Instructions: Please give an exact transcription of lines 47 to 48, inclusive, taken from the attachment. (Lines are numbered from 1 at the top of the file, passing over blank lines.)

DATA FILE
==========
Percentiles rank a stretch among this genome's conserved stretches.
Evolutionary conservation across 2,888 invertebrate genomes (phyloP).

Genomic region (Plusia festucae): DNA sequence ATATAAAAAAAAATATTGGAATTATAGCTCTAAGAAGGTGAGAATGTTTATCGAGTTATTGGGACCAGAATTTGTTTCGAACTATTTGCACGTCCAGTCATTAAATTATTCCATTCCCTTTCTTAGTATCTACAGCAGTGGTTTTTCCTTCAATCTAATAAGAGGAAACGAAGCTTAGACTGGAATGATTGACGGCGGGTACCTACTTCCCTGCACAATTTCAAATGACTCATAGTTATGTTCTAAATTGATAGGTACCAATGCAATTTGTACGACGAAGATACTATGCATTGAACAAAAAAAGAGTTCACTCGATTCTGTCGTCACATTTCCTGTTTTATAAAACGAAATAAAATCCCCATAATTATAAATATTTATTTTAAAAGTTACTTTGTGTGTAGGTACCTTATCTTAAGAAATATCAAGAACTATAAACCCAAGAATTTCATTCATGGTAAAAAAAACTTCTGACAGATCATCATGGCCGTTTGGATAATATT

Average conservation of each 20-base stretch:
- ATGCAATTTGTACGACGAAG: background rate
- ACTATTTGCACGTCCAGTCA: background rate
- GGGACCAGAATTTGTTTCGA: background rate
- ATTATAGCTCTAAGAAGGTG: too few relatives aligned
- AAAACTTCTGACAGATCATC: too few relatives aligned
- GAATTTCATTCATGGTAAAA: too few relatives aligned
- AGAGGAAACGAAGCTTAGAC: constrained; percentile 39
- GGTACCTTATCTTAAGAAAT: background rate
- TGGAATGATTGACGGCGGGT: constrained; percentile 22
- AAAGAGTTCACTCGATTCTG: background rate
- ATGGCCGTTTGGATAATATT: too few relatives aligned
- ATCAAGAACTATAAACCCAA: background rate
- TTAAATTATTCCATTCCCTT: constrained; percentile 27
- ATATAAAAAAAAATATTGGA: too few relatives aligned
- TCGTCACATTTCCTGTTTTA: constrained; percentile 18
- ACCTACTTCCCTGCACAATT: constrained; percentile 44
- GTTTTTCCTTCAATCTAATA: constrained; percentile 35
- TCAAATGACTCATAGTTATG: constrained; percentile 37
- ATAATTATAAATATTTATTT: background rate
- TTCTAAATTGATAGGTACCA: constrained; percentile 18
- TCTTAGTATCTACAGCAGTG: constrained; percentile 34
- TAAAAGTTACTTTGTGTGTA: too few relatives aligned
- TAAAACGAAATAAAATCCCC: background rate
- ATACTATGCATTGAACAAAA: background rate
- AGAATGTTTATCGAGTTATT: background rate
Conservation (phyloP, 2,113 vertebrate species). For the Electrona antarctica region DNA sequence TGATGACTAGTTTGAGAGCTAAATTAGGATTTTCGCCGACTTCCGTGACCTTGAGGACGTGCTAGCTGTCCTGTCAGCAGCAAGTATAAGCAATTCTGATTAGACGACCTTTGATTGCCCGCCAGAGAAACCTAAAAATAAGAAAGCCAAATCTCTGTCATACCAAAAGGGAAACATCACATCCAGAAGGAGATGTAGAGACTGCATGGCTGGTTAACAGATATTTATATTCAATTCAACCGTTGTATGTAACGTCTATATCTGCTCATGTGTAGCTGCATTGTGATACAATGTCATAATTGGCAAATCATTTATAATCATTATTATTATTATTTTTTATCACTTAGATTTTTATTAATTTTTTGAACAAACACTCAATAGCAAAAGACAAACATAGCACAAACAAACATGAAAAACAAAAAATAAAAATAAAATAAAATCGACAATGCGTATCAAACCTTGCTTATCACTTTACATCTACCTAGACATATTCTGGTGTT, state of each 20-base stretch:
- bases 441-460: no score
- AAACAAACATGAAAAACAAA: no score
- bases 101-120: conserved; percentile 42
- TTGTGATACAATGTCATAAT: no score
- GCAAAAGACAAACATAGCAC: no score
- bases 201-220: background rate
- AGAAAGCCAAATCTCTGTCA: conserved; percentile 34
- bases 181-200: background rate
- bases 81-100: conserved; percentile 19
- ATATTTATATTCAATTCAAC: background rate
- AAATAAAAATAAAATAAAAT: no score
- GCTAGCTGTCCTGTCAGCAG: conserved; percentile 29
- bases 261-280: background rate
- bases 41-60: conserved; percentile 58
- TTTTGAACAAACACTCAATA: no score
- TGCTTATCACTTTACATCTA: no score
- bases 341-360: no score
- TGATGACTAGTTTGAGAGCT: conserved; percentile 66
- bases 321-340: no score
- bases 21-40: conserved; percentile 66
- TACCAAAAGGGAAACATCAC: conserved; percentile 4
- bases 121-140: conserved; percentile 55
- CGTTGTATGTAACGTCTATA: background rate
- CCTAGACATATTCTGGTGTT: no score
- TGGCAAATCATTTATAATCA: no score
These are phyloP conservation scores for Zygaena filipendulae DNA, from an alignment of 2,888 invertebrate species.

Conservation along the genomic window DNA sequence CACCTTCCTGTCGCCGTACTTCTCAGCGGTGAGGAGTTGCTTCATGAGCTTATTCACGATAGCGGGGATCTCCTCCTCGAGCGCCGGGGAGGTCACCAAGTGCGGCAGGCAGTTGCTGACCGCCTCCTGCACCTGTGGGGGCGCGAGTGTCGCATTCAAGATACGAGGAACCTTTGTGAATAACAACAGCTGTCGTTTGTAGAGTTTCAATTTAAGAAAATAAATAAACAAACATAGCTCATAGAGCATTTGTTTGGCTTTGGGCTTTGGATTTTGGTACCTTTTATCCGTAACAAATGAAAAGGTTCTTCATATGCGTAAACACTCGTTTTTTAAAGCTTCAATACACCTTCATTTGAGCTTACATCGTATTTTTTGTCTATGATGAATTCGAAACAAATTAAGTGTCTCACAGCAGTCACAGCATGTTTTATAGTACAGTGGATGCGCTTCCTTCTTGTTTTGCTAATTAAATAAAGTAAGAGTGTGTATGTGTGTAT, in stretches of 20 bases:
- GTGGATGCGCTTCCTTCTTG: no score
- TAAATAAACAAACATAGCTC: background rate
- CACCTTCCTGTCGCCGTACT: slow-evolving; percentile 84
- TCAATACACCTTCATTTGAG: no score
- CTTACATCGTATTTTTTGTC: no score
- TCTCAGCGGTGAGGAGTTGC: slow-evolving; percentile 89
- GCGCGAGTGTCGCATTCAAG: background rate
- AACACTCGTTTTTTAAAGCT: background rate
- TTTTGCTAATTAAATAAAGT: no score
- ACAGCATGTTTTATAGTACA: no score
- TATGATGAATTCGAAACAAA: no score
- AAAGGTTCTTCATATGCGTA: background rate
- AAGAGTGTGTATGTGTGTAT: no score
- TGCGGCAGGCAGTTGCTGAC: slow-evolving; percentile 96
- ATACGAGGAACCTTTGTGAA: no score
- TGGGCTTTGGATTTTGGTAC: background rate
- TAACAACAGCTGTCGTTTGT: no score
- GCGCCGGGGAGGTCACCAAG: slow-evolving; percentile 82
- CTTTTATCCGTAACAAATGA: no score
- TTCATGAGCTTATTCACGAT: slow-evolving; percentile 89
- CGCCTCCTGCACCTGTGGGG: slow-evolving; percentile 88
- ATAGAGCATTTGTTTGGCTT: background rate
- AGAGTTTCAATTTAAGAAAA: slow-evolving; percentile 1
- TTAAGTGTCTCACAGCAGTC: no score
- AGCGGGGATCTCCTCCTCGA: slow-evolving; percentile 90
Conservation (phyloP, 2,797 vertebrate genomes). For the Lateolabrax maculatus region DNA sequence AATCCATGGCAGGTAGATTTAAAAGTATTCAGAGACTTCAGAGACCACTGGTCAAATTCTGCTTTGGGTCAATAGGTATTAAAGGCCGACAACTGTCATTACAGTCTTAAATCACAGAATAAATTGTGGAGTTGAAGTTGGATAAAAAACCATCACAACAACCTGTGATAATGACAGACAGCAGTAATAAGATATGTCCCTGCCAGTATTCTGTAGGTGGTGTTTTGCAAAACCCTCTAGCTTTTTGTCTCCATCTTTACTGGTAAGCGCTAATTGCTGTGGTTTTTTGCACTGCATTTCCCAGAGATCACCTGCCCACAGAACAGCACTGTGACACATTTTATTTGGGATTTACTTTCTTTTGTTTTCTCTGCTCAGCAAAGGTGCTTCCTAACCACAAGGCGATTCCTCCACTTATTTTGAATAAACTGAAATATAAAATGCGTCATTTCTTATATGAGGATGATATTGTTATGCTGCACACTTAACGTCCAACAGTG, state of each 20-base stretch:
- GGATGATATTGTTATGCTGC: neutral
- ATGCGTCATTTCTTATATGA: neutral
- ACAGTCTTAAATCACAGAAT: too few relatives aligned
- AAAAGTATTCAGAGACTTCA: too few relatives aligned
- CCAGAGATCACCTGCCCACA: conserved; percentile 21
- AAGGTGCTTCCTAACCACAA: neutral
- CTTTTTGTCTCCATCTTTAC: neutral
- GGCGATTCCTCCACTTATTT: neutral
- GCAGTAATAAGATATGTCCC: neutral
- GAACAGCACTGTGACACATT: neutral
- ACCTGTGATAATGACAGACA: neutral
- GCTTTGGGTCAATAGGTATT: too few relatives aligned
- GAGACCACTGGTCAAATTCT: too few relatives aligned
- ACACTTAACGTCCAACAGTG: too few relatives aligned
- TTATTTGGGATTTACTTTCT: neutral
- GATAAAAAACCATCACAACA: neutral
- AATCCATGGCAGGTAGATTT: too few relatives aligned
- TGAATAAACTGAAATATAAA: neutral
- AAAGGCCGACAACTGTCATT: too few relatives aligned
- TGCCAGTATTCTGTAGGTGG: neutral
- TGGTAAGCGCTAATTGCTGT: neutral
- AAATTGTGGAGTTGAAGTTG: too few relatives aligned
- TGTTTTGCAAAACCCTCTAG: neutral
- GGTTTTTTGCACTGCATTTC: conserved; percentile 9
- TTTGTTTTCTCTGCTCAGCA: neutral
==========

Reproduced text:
- bases 341-360: no score
- TGATGACTAGTTTGAGAGCT: conserved; percentile 66